Traumatic brain injury (“TBI”) is considered the main cause of hypopituitarism in adults and growth hormone (“GH”) deficiency is the most common pituitary deficit associated with TBI.
According to Cedars-Sinai, even after we stop growing, adults need growth hormone. Growth hormone plays a role in healthy muscle, how our bodies collect fat (especially around the stomach area), the ratio of high density to low density lipoproteins in cholesterol levels, and bone density. In addition, growth hormone is needed for normal brain function.
The construction industry has the greatest number of traumatic brain injuries (TBIs) among U.S. workplaces, according to a recent study conducted by researchers from the National Institute for Occupational Safety and Health (NIOSH).
A Connecticut trial court has upheld the use of diffusion tensor imagining (DTI), denying the defendants’ in limine motion to bar its introduction. In Vizzo v. Fairfield Bedfort, LLC, plaintiff retained Randall Benson, M.D., a behavioral neurologist, to conduct a behavioral neurological evaluation, to administer and interpret a DTI of the plaintiff and correlate it with clinical findings.
The University of Nebraska-Lincoln released a study involving a new equation used to evaluate post-concussion injuries among high school athletes and its corresponding impact on concussion research.
The Nebraska study outlines a new approach for identifying more athletes who play “impaired” on the Immediate Post-Concussion Assessment and Cognitive Testing, or ImPACT. That computerized tool consists of eight subtests that gauge neurocognitive performance. Using the new equation to combine the multiple subtest scores into one evaluative score could make it more difficult for the athlete to “fool” evaluators by providing minimal effort or “sandbagging,” says the recent study.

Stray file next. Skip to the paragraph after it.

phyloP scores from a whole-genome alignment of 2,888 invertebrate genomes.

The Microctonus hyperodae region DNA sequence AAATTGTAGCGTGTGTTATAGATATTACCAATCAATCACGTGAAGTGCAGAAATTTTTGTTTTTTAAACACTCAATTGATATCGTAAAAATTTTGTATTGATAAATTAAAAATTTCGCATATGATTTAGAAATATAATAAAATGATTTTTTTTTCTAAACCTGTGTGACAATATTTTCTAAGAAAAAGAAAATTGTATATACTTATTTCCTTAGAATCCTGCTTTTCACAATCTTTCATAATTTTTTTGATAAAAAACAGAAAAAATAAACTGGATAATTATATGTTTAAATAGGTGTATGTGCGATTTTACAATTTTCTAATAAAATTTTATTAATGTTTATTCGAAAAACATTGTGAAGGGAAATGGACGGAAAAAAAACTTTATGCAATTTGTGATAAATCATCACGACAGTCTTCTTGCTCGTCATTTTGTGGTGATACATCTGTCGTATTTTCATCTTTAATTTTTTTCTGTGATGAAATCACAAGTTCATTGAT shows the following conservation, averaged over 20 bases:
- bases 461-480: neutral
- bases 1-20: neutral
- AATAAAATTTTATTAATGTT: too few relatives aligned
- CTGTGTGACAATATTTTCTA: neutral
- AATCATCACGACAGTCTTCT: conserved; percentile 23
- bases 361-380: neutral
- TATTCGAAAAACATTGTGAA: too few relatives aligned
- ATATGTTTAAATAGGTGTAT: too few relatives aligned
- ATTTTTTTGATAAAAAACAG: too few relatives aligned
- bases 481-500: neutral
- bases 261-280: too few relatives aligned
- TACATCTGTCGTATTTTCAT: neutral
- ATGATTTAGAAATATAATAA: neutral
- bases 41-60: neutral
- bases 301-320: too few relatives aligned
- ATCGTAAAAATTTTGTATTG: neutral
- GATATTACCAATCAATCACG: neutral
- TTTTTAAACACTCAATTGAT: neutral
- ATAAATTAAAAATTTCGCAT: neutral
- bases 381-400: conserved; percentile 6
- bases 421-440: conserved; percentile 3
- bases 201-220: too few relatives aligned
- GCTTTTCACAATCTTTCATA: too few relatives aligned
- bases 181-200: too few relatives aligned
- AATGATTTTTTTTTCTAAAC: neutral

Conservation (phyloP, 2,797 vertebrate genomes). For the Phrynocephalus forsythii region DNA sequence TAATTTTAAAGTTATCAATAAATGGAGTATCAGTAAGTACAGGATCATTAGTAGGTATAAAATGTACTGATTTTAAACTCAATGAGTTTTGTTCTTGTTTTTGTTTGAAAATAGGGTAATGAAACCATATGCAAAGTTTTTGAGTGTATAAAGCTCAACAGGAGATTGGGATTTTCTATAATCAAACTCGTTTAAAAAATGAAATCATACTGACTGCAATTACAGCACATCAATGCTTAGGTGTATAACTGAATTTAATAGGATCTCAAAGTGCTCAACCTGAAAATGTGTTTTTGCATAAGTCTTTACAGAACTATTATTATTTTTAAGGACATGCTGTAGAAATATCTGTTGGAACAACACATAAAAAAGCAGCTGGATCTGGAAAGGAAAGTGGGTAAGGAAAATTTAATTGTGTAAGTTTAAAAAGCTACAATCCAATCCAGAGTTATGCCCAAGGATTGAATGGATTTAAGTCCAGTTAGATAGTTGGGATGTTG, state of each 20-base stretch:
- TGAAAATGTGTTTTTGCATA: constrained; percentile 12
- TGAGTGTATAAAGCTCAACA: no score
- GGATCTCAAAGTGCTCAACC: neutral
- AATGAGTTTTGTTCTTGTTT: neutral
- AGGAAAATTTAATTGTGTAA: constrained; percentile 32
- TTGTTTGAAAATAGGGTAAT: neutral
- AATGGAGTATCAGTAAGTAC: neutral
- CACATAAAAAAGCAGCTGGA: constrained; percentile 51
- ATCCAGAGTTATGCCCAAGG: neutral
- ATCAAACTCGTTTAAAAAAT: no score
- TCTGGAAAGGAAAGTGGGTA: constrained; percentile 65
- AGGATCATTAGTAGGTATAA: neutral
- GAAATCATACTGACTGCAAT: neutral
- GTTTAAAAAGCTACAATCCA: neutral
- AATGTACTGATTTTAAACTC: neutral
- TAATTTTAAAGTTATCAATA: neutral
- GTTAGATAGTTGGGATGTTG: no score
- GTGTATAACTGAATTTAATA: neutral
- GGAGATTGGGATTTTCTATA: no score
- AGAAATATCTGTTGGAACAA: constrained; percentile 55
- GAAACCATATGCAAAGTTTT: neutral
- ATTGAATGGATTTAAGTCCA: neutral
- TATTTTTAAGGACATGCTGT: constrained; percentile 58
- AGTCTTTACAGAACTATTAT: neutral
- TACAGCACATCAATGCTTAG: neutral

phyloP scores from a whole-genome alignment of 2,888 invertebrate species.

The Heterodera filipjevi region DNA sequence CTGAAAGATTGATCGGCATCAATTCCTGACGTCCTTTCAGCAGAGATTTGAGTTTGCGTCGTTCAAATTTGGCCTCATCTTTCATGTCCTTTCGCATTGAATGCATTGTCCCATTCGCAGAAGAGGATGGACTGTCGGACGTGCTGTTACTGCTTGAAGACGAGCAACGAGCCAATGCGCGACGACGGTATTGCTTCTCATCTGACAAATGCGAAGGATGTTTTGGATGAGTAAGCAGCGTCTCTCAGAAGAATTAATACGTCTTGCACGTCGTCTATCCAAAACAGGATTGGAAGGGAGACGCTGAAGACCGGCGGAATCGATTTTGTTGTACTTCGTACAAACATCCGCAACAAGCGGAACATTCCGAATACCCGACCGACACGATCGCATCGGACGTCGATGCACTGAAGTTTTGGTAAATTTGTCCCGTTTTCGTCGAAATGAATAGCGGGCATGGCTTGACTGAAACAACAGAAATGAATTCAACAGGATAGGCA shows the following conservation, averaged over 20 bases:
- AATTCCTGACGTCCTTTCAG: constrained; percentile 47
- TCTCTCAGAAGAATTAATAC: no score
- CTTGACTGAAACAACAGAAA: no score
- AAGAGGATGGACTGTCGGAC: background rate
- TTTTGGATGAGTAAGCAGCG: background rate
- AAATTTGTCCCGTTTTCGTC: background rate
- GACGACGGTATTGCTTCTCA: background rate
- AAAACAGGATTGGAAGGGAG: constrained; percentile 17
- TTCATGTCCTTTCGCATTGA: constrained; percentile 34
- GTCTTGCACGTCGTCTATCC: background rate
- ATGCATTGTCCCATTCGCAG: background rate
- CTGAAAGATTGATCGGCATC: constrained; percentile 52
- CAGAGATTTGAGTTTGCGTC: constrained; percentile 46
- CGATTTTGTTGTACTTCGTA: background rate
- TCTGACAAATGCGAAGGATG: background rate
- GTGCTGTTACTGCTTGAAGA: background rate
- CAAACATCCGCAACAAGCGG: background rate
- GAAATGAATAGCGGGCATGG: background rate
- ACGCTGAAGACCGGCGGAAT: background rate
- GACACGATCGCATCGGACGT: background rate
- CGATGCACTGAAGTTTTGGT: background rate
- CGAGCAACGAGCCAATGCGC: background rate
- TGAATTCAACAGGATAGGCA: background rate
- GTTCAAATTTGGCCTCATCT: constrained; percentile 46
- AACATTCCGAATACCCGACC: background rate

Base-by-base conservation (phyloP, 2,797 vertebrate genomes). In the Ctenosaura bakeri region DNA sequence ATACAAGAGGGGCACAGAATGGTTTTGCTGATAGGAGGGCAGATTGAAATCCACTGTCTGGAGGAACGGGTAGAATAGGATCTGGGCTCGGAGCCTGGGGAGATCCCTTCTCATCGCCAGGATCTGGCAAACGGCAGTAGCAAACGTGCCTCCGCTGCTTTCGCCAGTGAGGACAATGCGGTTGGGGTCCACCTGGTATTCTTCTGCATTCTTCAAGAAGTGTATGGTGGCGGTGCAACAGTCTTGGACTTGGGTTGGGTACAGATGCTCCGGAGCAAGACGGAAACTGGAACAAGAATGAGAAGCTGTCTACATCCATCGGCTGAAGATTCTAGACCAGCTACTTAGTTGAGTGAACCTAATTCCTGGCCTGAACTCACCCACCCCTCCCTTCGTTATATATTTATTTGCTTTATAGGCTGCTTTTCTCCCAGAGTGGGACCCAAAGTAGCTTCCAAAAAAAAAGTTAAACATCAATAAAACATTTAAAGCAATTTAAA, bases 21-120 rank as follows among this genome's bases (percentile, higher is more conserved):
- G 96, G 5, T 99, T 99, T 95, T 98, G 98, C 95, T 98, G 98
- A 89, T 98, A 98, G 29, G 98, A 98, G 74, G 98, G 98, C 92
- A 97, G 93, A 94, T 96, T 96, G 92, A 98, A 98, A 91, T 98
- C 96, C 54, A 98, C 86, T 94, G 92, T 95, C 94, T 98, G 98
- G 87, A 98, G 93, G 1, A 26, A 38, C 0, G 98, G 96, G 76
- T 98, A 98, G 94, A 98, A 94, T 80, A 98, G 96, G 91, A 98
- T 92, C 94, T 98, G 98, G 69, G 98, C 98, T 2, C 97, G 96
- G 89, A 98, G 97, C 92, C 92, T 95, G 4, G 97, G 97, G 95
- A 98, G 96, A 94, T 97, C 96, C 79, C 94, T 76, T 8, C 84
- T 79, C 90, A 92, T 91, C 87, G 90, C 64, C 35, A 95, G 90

The Journal of Head Trauma Rehabilitation recently published an article entitled “Emergency Department Evaluation of Traumatic Brain Injuries in The United States, 2009-2010.” The article examined emergency department records from the national hospital ambulatory medical care survey in 2009 and 2010 where traumatic brain injury was evaluated and diagnosed either clinically or with head computed tomographic (CT) scans. A CT scan was performed on 82% of the TBI evaluations. Of those, only 9% had CT evidence of traumatic abnormalities.
The authors concluded the emergency department is the “primary gateway” to the medical system for patients with acute TBIs. However, emergency department evaluations have not been sufficiently described. This national study fills an important void.
At the annual meeting of the Association of Academic Physiatrists, Brad Kurowski, MD, MS, a physician in the division of Physical Medicine and Rehabilitation at Cincinnati Children’ Hospital presented his research on the long term effects of TBI among children.
Using a mouth guard developed by bioengineer David Camarillo and his team the KAM lab at Stanford, the information gained from the mouth guard and its sensors enabled the researchers to recreate what happens to a player’s brain in a millisecond from the collision.